Return on investment (ROI) is essential in many projects, initiatives, products, and solutions. With the dollars invested, we want to know what we will recover and what our benefit will be over time. Money is a tangible asset, yet an equally important metric is return on intelligence. After all, people use the money to apply their talents to the investment being made. Our return on intelligence plays a critical role in the success of our pursuits.

Return on Intelligence Matters More

Money is the fuel or the enabler of organizations and their works. However, without the right people, money is wasted. Having the right people may be more important than having a well-funded project or initiative. Key questions to consider:

  • How many well-funded products and projects fail because of the wrong people doing the work?
  • How many scarcely-funded products and projects succeed because of the right people doing the work?

Entrepreneurial companies usually have scarce resources and can change the world with a new product or service launch with the right people applying their talents in a meaningful way. On the other side, a study of why startups fail highlight one reason: 23 percent had the wrong team. Money, market, competition, and a few other elements round out the reasons, but having the right people makes a difference.

My argument: Having the right type of smart people matters a great deal.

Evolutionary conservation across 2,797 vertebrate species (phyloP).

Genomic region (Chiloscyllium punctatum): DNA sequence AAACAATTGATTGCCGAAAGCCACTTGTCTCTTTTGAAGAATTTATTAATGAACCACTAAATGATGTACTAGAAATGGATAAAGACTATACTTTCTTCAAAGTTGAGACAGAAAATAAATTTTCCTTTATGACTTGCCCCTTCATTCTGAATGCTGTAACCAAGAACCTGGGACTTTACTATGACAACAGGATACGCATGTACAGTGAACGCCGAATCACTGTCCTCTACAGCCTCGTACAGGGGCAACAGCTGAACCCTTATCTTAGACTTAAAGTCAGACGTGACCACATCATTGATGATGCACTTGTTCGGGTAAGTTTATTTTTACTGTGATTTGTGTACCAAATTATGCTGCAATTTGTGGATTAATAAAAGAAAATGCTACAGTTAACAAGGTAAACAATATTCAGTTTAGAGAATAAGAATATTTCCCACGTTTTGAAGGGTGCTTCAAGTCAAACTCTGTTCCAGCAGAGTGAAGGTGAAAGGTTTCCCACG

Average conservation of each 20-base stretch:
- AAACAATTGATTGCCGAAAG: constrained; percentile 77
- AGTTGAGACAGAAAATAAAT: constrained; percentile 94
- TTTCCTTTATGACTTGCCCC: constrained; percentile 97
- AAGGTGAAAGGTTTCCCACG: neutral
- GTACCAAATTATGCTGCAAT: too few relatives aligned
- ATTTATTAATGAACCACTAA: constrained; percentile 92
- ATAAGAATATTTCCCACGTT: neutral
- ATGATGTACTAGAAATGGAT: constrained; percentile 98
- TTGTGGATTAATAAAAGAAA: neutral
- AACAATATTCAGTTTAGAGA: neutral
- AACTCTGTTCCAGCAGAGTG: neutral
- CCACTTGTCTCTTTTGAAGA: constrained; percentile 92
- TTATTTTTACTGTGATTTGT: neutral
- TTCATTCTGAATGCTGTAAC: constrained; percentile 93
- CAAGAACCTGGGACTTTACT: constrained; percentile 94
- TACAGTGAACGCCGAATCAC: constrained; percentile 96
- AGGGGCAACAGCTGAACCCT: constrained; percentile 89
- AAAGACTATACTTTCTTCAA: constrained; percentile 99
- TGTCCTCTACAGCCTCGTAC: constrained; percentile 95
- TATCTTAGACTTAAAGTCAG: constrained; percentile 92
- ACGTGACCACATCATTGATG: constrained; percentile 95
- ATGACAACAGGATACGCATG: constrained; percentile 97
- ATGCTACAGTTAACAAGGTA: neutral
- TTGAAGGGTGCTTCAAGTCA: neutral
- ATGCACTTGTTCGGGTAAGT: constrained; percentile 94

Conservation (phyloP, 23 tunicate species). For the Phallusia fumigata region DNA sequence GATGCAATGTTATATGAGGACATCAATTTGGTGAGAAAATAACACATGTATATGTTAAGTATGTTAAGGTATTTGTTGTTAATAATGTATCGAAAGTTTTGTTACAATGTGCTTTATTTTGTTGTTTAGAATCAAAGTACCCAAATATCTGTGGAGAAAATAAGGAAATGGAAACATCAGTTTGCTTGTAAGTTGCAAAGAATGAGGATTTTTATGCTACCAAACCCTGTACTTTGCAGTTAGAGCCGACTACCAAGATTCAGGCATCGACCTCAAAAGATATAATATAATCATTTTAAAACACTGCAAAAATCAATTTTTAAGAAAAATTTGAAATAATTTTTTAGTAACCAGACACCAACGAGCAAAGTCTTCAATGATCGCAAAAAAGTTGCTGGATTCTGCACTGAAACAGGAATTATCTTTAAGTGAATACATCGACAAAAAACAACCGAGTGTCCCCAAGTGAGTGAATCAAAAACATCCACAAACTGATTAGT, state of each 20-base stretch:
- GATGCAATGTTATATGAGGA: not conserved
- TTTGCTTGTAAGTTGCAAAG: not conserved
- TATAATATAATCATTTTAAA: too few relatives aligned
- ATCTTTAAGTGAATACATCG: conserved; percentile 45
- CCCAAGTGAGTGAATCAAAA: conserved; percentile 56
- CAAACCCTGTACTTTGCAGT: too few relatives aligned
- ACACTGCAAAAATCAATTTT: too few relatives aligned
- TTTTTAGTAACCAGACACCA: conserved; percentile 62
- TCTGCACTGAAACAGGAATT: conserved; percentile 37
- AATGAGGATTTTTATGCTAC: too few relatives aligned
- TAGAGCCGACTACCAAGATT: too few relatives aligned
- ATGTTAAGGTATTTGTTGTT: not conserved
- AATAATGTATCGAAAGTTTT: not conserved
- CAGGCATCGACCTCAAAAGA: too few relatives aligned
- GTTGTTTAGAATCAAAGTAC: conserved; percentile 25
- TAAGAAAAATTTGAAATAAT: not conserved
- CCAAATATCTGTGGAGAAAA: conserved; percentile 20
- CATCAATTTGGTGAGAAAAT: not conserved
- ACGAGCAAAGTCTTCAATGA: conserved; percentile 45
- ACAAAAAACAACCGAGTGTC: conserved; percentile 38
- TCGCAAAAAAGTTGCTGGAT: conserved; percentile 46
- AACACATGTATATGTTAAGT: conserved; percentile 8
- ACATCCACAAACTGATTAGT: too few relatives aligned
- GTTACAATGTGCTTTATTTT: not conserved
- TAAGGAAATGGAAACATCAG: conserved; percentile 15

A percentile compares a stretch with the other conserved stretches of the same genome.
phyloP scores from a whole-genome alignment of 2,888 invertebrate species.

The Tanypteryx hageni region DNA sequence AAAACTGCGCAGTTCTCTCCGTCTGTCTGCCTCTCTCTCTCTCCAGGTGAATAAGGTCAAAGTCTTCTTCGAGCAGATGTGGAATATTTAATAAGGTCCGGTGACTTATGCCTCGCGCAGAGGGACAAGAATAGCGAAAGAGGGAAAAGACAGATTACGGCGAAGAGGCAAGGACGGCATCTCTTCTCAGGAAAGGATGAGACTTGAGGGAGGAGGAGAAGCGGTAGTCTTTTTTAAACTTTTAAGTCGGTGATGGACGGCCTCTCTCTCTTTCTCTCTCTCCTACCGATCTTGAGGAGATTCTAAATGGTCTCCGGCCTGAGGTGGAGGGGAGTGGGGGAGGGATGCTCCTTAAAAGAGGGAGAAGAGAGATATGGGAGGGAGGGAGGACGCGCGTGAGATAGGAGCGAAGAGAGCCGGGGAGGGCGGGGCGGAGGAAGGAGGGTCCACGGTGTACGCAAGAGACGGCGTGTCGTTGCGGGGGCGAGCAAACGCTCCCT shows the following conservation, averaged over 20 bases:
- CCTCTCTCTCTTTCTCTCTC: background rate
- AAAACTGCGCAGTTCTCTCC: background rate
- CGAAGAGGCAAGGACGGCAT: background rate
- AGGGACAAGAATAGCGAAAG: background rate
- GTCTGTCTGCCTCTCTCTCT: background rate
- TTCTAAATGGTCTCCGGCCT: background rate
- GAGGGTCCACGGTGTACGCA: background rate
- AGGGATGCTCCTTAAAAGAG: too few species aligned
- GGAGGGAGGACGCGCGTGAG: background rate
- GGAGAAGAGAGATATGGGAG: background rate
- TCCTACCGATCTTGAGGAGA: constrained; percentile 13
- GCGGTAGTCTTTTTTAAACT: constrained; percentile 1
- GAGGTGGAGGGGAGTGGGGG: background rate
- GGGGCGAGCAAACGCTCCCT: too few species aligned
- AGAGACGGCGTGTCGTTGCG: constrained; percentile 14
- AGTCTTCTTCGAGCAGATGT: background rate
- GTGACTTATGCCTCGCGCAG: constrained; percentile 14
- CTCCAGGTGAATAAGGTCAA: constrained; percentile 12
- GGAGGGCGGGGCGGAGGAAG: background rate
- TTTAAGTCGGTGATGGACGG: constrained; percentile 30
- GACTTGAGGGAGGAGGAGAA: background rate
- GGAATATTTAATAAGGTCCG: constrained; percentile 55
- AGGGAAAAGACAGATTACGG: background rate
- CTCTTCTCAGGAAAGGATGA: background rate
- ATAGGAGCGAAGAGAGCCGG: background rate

Getting the Right Return on Intelligence

People are smart in different ways.

  • Street smart
  • Theory smart
  • Results smart
  • People smart

You know how people are smart in different ways, and we also know how some “smart” people just drag everyone down. Getting the right balance is challenging but critical to getting the right return.

A way to look at return on intelligence is through a two by two matrix. What we compare is the smartness and the results of the individuals involved, and we see who we should avoid and who we should engage. Additionally, we see what happens in each quadrant.

ROI - Return on Intelligence

 

Bloat

What happens when an egotist enters with only fictional results? Bloat.

Bloat is a lot of puffed up views of oneself but with nothing to show for it. Bloat encompasses:

  • More talk than action
  • More monologues than productive conversations
  • Little implementation but many large, continuous meetings
  • A lot of self-centeredness and very little team, organization, or business progress

Bloat snuffs out creativity and stalls progress. The air is let out of a team when one individual thinks they are the smartest person in the room. Many bloated individuals do not see it, probably due to the size and width of their ego. Also, too many leaders let it happen, because they want to keep certain smart people around.

The result:

  • Stalled product development
  • Disoriented team members
  • Frustrated markets
  • Eventual failure

Exhaust